Finn, for his part, is a former stormtrooper. Up until 2015's The Force Awakens, stormtroopers were mostly presented as faceless, undifferentiated thugs—evil minions to be mowed down by the protagonists. The Force Awakens, though, presented Finn as a victim, captured as a child, indoctrinated and forced to fight. His escape to the Rebellion is an escape from enslavement. You could imagine a film in which the Rebellion were fighting to free the stormtroopers and pry an entire exploited class from the grasping glove of the First Order.

That's not the film series we've got, though. Finn isn't part of a besieged underclass, and he has no feelings of solidarity for his former companions, whom he kills with no compunction and even with evident relish. Finn is, in short, presented as exemplary; he is a special stormtrooper, who has escaped from his debased milieu through a combination of superior intelligence and ethical fortitude. The other stormtroopers are weak or malicious or both; if they were worthy, like Finn, they'd stop stormtrooping. Since they don't, they deserve whatever they get.

Finn's a token, an extraordinary stormtrooper who pulled himself up by his shiny white bootstraps. He shows that good people can escape oppression by themselves, which means that the government can cheerfully set about cutting other stormtrooper's welfare benefits or simply shooting them in the head, depending on which star system you're in.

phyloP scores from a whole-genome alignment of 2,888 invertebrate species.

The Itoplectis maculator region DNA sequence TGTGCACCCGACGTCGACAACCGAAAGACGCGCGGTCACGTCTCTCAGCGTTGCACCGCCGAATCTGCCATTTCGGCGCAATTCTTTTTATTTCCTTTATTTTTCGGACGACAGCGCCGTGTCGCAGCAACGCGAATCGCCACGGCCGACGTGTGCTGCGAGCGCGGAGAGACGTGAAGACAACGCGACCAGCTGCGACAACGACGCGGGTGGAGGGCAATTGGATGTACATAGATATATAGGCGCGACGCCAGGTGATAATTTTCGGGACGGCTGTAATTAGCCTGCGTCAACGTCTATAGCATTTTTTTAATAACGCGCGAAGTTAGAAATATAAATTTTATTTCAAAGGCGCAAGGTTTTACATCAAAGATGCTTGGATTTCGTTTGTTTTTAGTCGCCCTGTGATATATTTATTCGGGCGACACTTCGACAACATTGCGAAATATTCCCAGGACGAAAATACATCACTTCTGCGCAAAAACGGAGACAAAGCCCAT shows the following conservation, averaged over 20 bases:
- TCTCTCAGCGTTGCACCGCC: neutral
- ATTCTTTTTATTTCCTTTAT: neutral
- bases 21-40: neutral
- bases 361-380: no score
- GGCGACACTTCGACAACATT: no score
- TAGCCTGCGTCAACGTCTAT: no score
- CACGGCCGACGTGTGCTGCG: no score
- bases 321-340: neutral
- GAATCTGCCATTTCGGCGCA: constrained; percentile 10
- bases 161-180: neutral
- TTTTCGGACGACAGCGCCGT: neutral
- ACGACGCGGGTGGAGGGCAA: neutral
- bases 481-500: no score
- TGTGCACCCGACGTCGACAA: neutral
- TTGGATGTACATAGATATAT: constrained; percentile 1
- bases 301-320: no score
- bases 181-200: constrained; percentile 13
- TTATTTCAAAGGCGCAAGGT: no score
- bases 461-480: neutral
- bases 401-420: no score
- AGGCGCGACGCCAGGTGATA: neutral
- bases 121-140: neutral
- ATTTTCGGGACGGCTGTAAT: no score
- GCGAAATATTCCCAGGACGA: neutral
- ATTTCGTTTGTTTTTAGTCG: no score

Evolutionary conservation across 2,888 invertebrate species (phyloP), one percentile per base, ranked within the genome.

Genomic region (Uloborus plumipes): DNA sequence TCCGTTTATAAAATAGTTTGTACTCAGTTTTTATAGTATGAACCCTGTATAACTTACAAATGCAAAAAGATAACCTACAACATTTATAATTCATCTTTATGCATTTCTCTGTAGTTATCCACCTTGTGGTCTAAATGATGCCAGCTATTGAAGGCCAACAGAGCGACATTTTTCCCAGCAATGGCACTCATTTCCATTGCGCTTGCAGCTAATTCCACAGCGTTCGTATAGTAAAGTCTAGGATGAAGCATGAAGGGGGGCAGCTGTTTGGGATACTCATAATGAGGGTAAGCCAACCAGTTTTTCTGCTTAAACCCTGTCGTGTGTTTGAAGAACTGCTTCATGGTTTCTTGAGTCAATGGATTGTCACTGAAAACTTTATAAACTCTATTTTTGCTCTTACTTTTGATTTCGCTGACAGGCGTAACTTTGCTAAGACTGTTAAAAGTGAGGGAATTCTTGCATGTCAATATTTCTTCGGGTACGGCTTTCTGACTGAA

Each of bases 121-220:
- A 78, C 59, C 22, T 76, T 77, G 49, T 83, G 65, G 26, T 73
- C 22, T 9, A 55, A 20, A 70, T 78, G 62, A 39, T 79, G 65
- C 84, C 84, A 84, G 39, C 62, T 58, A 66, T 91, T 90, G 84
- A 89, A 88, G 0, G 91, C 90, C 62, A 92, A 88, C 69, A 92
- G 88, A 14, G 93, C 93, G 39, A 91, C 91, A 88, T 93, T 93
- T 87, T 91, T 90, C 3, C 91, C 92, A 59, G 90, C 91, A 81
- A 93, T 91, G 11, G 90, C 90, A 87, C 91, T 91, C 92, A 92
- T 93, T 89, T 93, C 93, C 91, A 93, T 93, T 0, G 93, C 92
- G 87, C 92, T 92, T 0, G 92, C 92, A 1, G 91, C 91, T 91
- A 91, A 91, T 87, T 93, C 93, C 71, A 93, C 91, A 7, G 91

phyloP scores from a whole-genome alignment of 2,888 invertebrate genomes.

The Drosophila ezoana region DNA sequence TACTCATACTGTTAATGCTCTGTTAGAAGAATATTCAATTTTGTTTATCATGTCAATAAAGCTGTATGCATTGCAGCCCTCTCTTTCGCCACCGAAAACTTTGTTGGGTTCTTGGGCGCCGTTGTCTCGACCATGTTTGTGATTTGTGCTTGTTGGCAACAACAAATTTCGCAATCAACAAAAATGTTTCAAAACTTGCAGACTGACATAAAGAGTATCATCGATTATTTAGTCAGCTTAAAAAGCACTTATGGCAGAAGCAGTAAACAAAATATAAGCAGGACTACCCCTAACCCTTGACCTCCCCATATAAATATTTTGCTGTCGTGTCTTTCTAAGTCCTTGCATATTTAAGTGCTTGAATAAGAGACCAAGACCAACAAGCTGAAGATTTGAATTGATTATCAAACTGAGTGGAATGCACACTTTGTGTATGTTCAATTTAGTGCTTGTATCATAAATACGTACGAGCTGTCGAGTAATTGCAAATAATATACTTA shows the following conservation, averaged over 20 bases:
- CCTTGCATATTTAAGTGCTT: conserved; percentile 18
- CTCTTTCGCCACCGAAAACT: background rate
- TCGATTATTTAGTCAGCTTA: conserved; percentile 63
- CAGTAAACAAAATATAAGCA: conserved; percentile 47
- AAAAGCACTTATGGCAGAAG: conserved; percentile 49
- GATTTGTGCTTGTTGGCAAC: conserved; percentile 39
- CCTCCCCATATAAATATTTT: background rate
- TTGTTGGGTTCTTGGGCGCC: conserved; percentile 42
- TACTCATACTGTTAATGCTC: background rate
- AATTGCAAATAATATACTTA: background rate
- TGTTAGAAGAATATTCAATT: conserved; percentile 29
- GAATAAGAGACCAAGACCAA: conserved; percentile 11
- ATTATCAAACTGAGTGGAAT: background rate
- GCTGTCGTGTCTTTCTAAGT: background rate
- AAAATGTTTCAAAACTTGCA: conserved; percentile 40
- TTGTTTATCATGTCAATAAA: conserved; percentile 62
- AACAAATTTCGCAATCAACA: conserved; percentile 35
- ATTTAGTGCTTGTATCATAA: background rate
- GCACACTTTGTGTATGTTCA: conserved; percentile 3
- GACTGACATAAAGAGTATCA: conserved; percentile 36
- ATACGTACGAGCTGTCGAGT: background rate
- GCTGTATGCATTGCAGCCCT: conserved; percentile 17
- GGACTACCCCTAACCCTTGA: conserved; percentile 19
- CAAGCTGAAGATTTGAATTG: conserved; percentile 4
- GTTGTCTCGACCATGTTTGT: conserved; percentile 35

Rey's plot has a similar arc. Following The Force Awakens, there was speculation that Rey is Luke's daughter, or Ben Kenobi's, or Leia and Han's, or Emperor Palpatine's. Because she was so strong in the Force, fan theories assumed she had to be part of one or another important Force families. Instead, The Last Jedi reveals that Rey's parents were just poor people. They were, as Kylo Ren says, nobody.

Of course, poor people aren't actually "nobody"—the poor are human beings, and are frequently more courageous and honorable than the rich folks who run the world.

That's not how things work in this plotline, though. Rey's parents are depicted as selfish and unfeeling, and they have no influence on their daughter except for the trauma she experiences because they abandoned her. When Rey refuses Kylo Ren's offer to join him at the head of the First Order, her decision isn't based on anything her parents taught her. She rejects him, not as a lumpen prole outsider, but as a loyalist to Luke and Leia and the Rebellion's hierarchy. Rey is special-touched by the Force. Like Finn, she's not in the film because she's a member of an oppressed class, but because she's lifted herself out of it.

Finn and Rey have climbed out of the underclass to fight for one group of hereditary scions against the other. As such, they're a perfect advertisement for the GOP approach to poverty or oppression—ignore it, and then point to the few people who make it out despite your best efforts as a sign that the system works. Maybe in the final installment in the trilogy, Rey's family and other space scavengers will appear to join in a stormtrooper direct action, overthrowing the Skywalker hierarchy in favor of an elected worker's council. But at the moment, The Last Jedi's populist gestures look designed to bolster, rather than end, the status quo, whether in the galaxy far away or nearer to home.